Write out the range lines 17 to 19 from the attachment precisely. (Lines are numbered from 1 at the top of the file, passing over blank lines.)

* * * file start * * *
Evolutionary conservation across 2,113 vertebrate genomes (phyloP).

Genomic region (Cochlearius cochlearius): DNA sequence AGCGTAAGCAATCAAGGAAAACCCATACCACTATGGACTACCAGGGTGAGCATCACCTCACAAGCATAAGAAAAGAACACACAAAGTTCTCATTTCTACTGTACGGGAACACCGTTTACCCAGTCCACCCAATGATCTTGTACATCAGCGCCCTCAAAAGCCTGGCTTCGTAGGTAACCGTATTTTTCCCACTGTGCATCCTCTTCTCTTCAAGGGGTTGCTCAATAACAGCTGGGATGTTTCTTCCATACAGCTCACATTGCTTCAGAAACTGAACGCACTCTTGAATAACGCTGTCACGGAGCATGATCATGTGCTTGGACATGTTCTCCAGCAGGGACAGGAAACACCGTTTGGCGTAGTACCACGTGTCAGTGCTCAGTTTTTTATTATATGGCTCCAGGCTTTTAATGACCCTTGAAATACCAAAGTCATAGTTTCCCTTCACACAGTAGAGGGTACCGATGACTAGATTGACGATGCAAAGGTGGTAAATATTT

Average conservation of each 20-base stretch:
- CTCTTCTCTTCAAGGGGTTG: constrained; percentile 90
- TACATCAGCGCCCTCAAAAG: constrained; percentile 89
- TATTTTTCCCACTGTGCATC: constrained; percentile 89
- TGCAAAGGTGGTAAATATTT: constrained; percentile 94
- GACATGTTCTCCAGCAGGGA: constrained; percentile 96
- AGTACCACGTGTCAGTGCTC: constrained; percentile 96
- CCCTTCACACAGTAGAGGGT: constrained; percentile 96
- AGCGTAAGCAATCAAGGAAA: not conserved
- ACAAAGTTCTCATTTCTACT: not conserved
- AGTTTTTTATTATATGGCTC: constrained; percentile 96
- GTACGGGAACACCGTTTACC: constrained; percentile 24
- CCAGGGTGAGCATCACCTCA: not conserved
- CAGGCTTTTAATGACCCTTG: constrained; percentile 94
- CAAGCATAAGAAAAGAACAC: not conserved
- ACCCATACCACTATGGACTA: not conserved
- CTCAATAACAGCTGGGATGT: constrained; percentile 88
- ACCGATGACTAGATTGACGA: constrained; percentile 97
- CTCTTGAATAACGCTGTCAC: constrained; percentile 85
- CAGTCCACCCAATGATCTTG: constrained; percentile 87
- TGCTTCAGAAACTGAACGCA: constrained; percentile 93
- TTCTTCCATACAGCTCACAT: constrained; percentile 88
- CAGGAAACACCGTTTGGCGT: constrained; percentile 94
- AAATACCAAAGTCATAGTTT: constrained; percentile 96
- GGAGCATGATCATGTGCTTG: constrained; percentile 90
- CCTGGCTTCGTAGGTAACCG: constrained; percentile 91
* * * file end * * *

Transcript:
- CAAGCATAAGAAAAGAACAC: not conserved
- ACCCATACCACTATGGACTA: not conserved
- CTCAATAACAGCTGGGATGT: constrained; percentile 88